When I was in high school we had a snack bar and a lounge called the fishbowl. These were public spaces but generally understood to be student lounges or congregating areas. There were also spaces right outside of the teacher’s offices, the “outer offices”. Students might be found in these spaces waiting to meet or get help from teachers. These weren’t exactly the teacher offices, but they also weren’t classrooms. So between hallways and stairwells, the outer offices, the snack bar, the fishbowl, etc. there were many spaces within the learning environment where teachers and students interacted, and each of those interactions potentially impacted the learning experience.
Now with technologies impacting the formal and informal ways and spaces where students learn, I’ve been thinking a lot about connected learning and how connected learning looked for me as a student in the late 90’s through my undergraduate years. Many of the things in my real world that grounded classroom learnings made their way into conversation with peers and teachers, and many times these conversations happened outside of formal learning spaces, but within the informal spaces inside of the learning environment.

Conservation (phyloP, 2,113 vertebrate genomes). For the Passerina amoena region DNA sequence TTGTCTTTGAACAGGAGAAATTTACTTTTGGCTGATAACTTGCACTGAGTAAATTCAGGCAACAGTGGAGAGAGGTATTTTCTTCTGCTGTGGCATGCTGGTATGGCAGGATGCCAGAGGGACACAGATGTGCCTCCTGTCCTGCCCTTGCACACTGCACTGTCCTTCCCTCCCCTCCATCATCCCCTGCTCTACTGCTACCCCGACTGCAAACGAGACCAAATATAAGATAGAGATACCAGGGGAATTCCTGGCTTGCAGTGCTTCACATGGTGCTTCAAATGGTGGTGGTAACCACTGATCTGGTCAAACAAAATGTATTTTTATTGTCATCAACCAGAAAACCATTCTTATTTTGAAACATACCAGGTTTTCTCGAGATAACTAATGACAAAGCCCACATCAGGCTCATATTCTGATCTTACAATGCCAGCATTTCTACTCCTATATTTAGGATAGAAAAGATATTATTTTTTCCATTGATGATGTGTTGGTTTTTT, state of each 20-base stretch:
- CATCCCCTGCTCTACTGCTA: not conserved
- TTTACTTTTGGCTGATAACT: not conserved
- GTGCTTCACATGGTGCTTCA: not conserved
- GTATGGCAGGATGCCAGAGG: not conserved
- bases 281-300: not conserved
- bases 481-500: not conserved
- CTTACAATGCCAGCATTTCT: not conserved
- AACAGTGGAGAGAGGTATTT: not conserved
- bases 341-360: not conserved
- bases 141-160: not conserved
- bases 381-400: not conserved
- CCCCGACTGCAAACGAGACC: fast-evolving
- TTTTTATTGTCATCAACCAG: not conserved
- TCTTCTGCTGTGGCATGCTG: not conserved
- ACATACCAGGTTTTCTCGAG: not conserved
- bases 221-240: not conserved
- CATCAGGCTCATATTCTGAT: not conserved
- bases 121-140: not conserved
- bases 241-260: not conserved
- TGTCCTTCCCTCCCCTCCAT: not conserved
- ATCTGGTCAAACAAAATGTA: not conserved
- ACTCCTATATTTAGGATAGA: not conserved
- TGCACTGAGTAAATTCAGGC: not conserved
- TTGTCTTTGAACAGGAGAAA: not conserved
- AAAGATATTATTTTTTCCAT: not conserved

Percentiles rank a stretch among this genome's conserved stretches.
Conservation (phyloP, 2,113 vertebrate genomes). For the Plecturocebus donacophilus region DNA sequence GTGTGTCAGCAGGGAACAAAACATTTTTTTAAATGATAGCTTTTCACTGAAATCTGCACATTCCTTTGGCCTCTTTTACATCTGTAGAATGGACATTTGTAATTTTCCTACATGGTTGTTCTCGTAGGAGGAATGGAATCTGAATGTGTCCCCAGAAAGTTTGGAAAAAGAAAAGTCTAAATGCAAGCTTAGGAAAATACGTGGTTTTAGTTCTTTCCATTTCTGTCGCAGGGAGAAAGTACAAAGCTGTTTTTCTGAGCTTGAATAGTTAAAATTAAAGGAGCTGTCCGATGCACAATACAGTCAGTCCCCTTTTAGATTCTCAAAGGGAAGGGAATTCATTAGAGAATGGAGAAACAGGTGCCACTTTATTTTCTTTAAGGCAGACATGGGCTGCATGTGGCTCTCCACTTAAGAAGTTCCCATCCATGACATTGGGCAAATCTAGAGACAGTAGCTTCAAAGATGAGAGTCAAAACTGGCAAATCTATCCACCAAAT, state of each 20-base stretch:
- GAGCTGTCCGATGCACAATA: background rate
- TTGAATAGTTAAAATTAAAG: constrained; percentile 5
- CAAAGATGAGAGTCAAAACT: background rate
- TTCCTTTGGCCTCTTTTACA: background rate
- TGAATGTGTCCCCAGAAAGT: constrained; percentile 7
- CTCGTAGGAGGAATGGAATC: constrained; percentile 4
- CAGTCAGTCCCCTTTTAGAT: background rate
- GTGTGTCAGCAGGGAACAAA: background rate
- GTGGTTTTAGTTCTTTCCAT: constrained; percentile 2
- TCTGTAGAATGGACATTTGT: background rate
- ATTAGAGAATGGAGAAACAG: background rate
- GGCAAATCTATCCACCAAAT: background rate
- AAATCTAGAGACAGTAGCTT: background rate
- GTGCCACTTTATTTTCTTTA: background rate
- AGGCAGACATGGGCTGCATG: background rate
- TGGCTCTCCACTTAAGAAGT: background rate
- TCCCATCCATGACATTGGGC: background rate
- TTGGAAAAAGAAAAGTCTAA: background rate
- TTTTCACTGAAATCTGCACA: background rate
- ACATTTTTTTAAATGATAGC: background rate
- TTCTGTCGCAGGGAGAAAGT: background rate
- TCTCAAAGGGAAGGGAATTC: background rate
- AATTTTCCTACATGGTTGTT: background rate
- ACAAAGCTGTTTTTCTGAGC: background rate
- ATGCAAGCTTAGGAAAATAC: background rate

Connected learning is espoused to help learners create and have more authentic experiences because learners are able to weave and interconnect their real worlds with classroom materials etc. I wonder, though, where do students and teachers interact informally, and maybe even accidentally, online? If there aren’t many spaces, or any spaces, where students and instructors interact online in natural and authentic ways…as they might do in the hallway, in school lounges, in outer offices, or across the campus quad, where do those connections the students are making in online spaces connecting to the online spaces teachers visit and reside?